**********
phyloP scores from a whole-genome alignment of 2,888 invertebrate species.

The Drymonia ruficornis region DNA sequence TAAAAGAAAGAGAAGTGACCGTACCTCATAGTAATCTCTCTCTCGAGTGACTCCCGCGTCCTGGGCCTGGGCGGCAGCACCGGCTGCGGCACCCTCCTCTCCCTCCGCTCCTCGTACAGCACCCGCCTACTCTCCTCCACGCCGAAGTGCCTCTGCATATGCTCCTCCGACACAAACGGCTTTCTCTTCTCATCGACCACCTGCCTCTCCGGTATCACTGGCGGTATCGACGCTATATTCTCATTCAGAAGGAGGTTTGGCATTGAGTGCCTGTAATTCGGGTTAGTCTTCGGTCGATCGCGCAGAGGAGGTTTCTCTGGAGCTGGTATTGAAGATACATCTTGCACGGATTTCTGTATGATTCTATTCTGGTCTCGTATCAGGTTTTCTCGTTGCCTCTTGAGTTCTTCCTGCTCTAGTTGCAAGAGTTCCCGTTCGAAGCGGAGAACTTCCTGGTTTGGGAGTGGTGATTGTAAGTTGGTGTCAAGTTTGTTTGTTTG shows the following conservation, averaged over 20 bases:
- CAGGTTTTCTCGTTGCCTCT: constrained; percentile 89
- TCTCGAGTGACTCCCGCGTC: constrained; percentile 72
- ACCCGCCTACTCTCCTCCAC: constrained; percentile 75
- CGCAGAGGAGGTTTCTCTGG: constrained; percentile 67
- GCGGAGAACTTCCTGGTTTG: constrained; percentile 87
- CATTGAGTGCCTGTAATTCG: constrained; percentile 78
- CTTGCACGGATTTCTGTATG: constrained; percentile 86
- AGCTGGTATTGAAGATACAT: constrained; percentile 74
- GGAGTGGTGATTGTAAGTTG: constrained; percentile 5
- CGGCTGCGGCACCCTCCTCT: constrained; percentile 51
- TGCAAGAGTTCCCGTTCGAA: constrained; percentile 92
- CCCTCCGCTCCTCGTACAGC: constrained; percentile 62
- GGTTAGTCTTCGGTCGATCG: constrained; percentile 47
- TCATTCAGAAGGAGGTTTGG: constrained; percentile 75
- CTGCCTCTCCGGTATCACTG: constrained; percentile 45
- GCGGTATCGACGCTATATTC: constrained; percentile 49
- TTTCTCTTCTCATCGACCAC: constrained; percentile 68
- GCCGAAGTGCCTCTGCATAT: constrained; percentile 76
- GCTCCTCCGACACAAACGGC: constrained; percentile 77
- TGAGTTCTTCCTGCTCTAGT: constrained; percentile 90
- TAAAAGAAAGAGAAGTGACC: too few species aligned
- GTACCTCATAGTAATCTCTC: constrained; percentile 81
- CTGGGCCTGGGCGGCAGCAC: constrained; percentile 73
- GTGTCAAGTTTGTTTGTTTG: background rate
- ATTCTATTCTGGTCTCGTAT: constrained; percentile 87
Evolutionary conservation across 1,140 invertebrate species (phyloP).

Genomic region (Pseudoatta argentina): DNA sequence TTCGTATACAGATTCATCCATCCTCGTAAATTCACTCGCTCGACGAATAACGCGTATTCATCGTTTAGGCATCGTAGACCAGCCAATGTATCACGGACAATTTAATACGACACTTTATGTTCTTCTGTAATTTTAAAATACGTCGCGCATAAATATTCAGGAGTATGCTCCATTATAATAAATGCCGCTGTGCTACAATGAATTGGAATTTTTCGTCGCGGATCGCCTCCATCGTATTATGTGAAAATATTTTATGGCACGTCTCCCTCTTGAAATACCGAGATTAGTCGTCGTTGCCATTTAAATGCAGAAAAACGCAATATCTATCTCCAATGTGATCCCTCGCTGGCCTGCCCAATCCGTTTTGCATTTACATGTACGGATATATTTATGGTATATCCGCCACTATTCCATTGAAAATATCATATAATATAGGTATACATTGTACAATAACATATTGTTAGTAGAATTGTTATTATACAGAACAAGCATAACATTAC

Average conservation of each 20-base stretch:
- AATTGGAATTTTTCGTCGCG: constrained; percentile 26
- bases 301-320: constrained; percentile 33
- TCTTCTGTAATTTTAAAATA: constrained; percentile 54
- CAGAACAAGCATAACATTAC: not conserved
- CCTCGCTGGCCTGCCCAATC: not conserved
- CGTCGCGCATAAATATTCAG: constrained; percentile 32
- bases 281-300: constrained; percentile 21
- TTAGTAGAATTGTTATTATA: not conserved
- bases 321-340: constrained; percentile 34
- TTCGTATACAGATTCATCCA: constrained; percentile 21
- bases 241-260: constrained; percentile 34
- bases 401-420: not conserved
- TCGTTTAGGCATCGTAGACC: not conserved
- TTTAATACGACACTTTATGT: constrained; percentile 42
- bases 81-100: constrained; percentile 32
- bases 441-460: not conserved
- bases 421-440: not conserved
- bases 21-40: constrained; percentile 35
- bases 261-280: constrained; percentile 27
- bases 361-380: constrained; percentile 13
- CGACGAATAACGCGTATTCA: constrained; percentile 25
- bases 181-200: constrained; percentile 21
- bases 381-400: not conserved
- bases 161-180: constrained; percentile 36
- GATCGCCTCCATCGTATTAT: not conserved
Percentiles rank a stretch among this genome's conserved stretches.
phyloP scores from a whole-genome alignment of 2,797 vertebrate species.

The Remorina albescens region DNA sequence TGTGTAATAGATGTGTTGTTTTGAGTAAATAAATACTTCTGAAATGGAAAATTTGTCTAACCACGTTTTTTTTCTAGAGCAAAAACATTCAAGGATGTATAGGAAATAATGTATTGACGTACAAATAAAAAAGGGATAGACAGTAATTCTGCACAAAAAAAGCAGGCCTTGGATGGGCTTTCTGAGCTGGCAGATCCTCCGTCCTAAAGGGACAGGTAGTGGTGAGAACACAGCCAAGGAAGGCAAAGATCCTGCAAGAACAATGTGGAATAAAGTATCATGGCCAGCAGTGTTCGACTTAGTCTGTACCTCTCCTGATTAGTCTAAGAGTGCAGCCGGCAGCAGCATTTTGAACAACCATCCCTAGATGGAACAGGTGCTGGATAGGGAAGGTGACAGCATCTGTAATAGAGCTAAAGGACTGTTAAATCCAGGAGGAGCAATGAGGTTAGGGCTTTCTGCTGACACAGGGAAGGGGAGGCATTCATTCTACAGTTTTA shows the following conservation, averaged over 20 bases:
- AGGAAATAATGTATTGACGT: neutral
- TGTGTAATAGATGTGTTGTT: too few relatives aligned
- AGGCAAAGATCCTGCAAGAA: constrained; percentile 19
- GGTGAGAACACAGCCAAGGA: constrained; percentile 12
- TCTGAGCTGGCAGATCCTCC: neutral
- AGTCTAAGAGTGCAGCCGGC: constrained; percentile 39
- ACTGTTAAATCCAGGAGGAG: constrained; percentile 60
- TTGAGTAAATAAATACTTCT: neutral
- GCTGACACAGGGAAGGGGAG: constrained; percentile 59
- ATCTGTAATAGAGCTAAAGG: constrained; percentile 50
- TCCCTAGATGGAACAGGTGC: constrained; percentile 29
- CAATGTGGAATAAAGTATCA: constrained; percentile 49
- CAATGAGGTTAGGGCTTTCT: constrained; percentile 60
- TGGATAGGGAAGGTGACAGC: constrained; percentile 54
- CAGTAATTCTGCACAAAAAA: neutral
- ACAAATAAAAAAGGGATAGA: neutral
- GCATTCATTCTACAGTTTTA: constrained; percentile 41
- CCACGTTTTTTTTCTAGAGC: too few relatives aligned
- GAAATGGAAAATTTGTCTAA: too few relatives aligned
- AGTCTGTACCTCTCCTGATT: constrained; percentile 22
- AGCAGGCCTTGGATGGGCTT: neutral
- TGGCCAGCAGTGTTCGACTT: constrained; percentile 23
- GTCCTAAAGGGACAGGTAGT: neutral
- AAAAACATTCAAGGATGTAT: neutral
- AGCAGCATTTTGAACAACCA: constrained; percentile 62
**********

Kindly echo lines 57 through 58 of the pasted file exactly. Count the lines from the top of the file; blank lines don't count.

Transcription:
phyloP scores from a whole-genome alignment of 2,797 vertebrate species.

The Remorina albescens region DNA sequence TGTGTAATAGATGTGTTGTTTTGAGTAAATAAATACTTCTGAAATGGAAAATTTGTCTAACCACGTTTTTTTTCTAGAGCAAAAACATTCAAGGATGTATAGGAAATAATGTATTGACGTACAAATAAAAAAGGGATAGACAGTAATTCTGCACAAAAAAAGCAGGCCTTGGATGGGCTTTCTGAGCTGGCAGATCCTCCGTCCTAAAGGGACAGGTAGTGGTGAGAACACAGCCAAGGAAGGCAAAGATCCTGCAAGAACAATGTGGAATAAAGTATCATGGCCAGCAGTGTTCGACTTAGTCTGTACCTCTCCTGATTAGTCTAAGAGTGCAGCCGGCAGCAGCATTTTGAACAACCATCCCTAGATGGAACAGGTGCTGGATAGGGAAGGTGACAGCATCTGTAATAGAGCTAAAGGACTGTTAAATCCAGGAGGAGCAATGAGGTTAGGGCTTTCTGCTGACACAGGGAAGGGGAGGCATTCATTCTACAGTTTTA shows the following conservation, averaged over 20 bases: